“‘Where my parents come from, not everything is possible. When I first heard about this program, I didn’t think it was real. I thought, how am I, a 16-year-old, going to get this business job? It’s amazing to succeed this young.” –Jacqueline Marquez-Cavoya, a junior at Abraham Lincoln High School
Dear DPS Community,
One of the areas that I have watched grow with the most excitement is our effort to link academic and professional opportunities for our students through our Career Connect program.
Earlier this week, I had the opportunity to visit Abraham Lincoln High School to talk to a panel comprised of students and educators about our DPS CareerConnect Apprenticeship program, made possible thanks to our partner, CareerWise Colorado and companies throughout the city who are creating paid apprenticeship opportunities for our students.
You heard that right. Through this program, high school students are taking their learnings from school and applying them at jobs where they are employed — and getting paid — by engineering firms, technology companies, health care facilities and other companies.
For those of you unfamiliar with our apprenticeship program, I encourage you to check it out and spread the word. It is a game-changer for our kids. Students are set up to succeed in a work environment two days a week, while three days a week they study in school and earn debt-free college credits and industry training skills. Apprentices work through real-world challenges as they learn what it’s like to be a professional and gain skills in the workplace.“Apprentices change the culture of the work environment — it changes the energy,” said Scott Burke, Assistant Principal and DPS CareerConnect Pathway Director, Abraham Lincoln High School. “The students bring in a new way of thinking. It adds someone who is fresh, eager and curious and that’s a very powerful dynamic to have. Our company partners love to introduce someone new to their field.”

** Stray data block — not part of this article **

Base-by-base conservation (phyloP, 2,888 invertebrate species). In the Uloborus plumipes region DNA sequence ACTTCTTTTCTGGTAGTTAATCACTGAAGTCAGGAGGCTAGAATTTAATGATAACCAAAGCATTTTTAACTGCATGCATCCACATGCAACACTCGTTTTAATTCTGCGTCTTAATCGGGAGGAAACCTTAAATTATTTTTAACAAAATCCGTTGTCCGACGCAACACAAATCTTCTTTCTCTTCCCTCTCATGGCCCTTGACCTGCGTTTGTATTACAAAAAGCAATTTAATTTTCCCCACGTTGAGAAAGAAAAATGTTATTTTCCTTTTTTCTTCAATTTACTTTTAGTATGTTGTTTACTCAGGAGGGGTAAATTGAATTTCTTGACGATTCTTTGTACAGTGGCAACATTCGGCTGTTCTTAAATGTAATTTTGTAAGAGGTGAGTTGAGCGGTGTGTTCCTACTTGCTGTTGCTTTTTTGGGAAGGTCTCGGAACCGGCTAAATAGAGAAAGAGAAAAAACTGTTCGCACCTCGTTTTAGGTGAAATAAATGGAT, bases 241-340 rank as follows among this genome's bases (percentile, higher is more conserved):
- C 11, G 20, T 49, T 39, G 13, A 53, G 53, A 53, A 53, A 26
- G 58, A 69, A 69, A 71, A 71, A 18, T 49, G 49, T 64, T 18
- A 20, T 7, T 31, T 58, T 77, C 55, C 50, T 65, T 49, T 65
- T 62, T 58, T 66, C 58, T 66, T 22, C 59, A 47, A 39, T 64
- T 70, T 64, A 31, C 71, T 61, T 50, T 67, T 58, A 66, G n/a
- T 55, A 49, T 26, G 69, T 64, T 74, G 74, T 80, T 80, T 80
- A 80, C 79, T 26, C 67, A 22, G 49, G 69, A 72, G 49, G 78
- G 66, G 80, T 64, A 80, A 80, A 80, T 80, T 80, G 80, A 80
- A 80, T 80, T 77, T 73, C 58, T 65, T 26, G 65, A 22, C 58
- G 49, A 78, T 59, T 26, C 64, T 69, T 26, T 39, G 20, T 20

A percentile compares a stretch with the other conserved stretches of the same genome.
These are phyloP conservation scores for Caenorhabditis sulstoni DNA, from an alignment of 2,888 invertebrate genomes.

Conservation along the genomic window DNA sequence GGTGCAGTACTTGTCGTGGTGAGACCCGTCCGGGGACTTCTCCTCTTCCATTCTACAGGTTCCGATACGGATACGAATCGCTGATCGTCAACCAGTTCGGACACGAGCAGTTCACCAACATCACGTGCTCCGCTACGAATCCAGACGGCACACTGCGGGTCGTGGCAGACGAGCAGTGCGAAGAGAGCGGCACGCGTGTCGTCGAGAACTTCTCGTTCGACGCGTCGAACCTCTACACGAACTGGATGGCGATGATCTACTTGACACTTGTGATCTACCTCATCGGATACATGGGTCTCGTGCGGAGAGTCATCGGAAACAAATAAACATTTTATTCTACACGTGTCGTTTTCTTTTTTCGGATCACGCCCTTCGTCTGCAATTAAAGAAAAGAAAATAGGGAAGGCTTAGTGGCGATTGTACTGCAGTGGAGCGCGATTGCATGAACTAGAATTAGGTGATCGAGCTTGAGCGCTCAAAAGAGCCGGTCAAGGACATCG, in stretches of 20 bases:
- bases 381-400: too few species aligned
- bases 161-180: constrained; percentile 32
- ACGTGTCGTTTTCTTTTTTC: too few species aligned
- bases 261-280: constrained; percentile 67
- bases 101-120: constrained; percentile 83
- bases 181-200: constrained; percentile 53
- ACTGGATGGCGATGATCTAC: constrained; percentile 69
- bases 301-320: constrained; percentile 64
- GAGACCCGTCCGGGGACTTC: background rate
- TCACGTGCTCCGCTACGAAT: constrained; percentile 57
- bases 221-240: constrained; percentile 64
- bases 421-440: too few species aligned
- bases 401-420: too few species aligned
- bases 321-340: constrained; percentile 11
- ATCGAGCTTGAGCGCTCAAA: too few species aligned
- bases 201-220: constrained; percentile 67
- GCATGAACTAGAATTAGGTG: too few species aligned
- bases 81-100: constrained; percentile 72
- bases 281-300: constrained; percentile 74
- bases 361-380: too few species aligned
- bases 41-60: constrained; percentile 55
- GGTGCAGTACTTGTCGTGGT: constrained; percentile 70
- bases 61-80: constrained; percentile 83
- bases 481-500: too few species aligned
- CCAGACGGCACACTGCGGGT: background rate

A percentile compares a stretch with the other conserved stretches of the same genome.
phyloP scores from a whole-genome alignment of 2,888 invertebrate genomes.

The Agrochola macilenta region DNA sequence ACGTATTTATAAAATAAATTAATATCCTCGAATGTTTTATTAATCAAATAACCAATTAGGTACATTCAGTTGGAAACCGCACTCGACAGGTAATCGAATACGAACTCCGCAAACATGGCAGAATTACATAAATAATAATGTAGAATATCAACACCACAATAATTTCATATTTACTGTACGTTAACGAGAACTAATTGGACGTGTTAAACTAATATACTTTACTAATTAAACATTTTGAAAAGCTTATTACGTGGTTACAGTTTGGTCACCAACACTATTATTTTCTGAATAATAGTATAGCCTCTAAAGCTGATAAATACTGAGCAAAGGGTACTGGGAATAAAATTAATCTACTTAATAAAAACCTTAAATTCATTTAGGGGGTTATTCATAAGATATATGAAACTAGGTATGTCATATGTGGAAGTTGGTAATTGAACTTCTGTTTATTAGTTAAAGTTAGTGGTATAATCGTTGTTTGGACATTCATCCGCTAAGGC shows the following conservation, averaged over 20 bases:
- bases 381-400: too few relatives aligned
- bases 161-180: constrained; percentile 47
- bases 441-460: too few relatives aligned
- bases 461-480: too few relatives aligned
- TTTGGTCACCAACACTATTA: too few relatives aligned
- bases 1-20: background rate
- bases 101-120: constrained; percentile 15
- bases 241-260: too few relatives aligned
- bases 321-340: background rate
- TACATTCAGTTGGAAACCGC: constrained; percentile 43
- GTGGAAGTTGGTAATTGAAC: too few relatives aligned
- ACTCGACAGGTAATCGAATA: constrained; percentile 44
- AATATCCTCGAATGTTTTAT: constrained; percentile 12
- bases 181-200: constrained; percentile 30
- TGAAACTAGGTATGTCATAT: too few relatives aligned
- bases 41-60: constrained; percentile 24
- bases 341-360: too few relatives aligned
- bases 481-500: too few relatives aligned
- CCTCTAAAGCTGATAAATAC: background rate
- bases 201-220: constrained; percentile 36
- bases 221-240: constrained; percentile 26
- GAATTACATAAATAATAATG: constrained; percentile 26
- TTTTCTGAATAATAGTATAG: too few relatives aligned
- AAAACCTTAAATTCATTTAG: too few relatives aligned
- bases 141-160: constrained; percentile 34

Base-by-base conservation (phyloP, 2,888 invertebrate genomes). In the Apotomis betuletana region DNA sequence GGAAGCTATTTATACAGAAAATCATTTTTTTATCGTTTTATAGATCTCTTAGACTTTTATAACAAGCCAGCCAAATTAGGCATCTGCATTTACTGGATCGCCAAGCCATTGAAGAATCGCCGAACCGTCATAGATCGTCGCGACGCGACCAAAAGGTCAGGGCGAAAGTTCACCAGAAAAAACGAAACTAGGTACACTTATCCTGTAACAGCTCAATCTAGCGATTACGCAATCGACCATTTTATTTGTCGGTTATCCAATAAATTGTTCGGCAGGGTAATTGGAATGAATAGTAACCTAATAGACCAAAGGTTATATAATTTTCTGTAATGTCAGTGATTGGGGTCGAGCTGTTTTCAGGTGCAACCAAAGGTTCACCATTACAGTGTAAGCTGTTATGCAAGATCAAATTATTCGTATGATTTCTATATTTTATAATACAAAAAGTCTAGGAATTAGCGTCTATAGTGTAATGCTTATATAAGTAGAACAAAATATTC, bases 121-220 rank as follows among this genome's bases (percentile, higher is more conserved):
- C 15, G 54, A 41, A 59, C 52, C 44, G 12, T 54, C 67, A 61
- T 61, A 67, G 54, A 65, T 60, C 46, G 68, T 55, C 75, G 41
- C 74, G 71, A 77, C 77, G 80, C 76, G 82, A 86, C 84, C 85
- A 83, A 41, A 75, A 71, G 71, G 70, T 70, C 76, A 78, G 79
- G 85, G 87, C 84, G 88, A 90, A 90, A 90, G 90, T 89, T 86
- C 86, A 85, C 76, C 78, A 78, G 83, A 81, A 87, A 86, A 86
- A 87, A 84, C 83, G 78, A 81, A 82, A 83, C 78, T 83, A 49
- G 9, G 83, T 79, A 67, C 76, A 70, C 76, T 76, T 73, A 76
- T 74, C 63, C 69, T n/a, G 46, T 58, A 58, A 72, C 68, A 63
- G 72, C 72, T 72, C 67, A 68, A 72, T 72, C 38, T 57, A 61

We have worked very hard to think through what this apprenticeship system, modeled after the Swiss approach, should look like in our schools. Our emphasis is on opening doors for students and ensuring that they have multiple opportunities to gain college credit during and after high school — all while gaining valuable work experience.
Students like Dezleen Vallez, a senior at ALHS and business apprentice at CollegeInvest, who said:
“I’ve taken skills I’ve learned in class and use them professionally in my apprenticeship daily — like how to work in Adobe InDesign and Photoshop,” said Dezleen.
The pioneering spirit you feel from across the district with this program — the educators, DPS CareerConnect team, employers and most importantly, our apprentices — is motivating and uplifting.
“Where my parents come from, not everything is possible,” said Jacqueline Marquez-Cavoya, a junior at ALHS and business apprentice at 2-10 Homebuyer’s Warranty. “When I first heard about this program, I didn’t think it was real. I thought, how am I, a 16-year-old, going to get this business job? It’s amazing to succeed this young. I think it’s cool you guys provide this.”
Now in our second year, we’re just getting started and it’s heartening to see the impact of the trailblazers who make this work possible.
Pictured above: On Wednesday, Supt. Tom Boasberg moderated an apprenticeship student panel at Abraham Lincoln High School.
Complete this 7-minute online community survey and share your opinions on what you want to see in the new superintendent. Make sure to share your thoughts before the survey closes Oct. 12. The Board of Education will use the information provided in the survey as members consider candidates and make their selection.
For more information, visit supersearch.dpsk12.org.
Located in southwest Denver, students at this dual-language school learn math, reading and writing in both English and Spanish. ¡Vamos!